Type to search

‘Green hydrogen’ hailed as a way to clean up the steel industry

(ATF) One of Australia’s richest men, iron ore magnate Andrew Forrest, is urging government leaders to develop “green” steel-making facilities. The billionaire from Perth says he aims to begin work on a pilot plant later this year to capitalize on the country’s vast iron ore reserves and powered by a new form of energy that is emissions-free and has the potential to replace coal: green hydrogen.

Forrest is the founder of Fortescue Metals Group, which is generating considerable sums currently – with output reportedly worth US$940 million in December alone – by selling iron ore to China at prices that now top US$170 a tonne.

Forrest and his wife are philanthropists who have pledged to give away the bulk of their wealth to charity and support a range of worthy causes, such as education, indigenous Australians, the fight against slavery, and now, the fight against climate change.

The mining boss’ latest endeavour has vast money-making potential but his focus is more on cleaning up the ‘dirty business’ he has made his fortune from – by eliminating emissions caused by the production of steel and combating global warming.

“The green hydrogen market could generate revenues – at the very least – of $US12 trillion (A$15 trillion) by 2050, bigger than any industry we have,” he said in a lecture that was shown on national television on Saturday.

“And Australia, with characteristic luck, is sitting on everything it needs to be the world leader – but only if it acts fast.”

The steel-making industry involves heating iron ore with coking coal in blast furnaces at very high temperatures. This sector is a significant contributor to global warming, reportedly responsible for 8% of global emissions.

Forrest wants to eliminate those emissions. He says companies producing steel can use hydrogen in a much better process, because it burns cleanly and emits only water.

“Green hydrogen” is the term for the process in which hydrogen is generated via renewable energy, as it is emissions-free.

“You replace coal in the furnace with our old friend, green hydrogen. You get steel – but instead of emitting vast clouds of CO2, you produce nothing more than water vapour,” Dr Forrest said.

But the technology is generally not used in steel making because of the costs involved, and experts say it could take years before the process is economically feasible.

‘Scrap the blast furnace’

However, Forrest wants his company, Fortescue, to try more “radical” methods – “scrap the blast furnace and just zap the iron ore with renewable electricity”.

“We produce over 40% of the world’s iron ore. And our potential green energy and hydrogen resources are immeasurable,” he said.

“If Australia were to capture just 10% of the world’s steel market, we could generate well over 40,000 jobs – more than what’s required to replace every job in the coal industry. Not any old jobs, but similar jobs – construction workers, mechanics, electricians, engineers – all of the sectors that’ll be hit when coal is phased out.”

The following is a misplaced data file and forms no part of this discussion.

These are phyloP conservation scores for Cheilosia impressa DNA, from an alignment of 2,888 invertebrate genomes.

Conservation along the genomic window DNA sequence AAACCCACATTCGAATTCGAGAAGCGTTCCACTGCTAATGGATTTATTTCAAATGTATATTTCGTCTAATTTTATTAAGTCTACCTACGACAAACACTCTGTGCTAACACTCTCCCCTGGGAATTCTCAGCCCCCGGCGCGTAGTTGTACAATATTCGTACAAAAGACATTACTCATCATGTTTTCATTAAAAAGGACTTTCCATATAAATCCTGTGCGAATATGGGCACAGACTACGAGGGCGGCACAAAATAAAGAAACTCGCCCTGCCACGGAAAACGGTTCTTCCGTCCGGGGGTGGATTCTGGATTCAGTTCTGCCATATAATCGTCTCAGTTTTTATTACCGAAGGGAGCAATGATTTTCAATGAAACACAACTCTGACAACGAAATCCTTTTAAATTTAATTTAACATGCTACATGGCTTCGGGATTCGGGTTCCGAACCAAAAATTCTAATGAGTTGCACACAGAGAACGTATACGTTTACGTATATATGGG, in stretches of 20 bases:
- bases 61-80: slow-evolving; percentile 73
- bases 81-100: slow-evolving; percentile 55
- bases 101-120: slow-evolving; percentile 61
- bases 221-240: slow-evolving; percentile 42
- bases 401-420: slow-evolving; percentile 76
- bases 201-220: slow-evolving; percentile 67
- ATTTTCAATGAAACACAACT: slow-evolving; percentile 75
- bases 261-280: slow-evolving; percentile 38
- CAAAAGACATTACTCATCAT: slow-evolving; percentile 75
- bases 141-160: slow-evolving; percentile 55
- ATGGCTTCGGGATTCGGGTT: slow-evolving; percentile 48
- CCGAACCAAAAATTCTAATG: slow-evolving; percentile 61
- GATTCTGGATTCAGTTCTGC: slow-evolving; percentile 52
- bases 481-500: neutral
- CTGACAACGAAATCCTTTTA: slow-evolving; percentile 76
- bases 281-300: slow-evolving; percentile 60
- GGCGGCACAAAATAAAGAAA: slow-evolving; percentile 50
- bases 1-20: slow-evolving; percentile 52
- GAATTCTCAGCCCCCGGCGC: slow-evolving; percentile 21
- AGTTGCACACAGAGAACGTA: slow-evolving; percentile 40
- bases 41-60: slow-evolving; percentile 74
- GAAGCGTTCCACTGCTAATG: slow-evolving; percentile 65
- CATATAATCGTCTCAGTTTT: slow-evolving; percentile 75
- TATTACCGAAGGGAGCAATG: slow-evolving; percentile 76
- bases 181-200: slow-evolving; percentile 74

Energy experts are unsure if hydrogen can replace coal in the steel-making process but they have said it is feasible, particularly for someone like Forrest, given his deep pockets.

Hydrogen is abundant, cheap and clean burning, but it is reportedly difficult to transport – it may need to be converted to ammonia, then converted back into hydrogen at the destination where it will be used. It can make metal brittle and is also a lot more explosive than petrol. However, solutions to these issues are the subject of intense research currently.

Many shades of hydrogen

There are, in fact, many different shades of hydrogen, but Forrest appears to have timed his venture well, with the new US President Joe Biden keen to boost clean energy and the European Union scaling up renewable hydrogen projects. Meanwhile, the biggest countries in Asia are all anxious to reduce pollution and develop renewable sources of power.

Tim Buckley, an energy market analyst from the Institute for Energy Economics and Financial Analysis (IEFA), told the ABC it was estimated that the price of green hydrogen will drop 70% over the coming decade in countries with access to cheap renewable power.

“Where green hydrogen is almost inevitably going to work is where green energy is going to be almost free,” he said. “Places like Rajasthan in India or the Pilbara in Australia.”

And the Pilbara, of course, if where Forrest’s Christmas Creek iron ore mine is located, along with many other rust-coloured mountains, some of them up to 95% iron ore.

Currently, the Australian government is headed by a prime minister, Scott Morrison, who has long been an unabashed fan of coal. So, it is no surprise to hear that ‘ScoMo’ and his much-criticized advisers are cool on ‘green hydrogen’.

But it’s early days and it might take braver leaders to make this new source of energy happen.

Forrest has met Xi Jinping and is sometimes hailed as a friend of China. Maybe he will find backers more receptive to this sort of venture among the CCP in Beijing than Down Under. He plans to travel there soon.


Iron ore ‘sky surge’ unsustainable, China industry chief warns

China hits Aussie exports, but there’s one commodity they won’t touch

Beijing seen waging a shadow war on Australia

Australia’s unemployment rate edges up to 6.9%

China steel output set for ‘remarkable’ rebound

Jim Pollard

Jim Pollard is an Australian journalist based in Bangkok since 2000, working as a senior editor at The Nation for 17 years. He worked initially for News Ltd papers in Sydney, Perth, London and Melbourne before travelling through Southeast Asia in the late 90s. He has a family in Bangkok and has travelled through much of Asia.

AF China Bond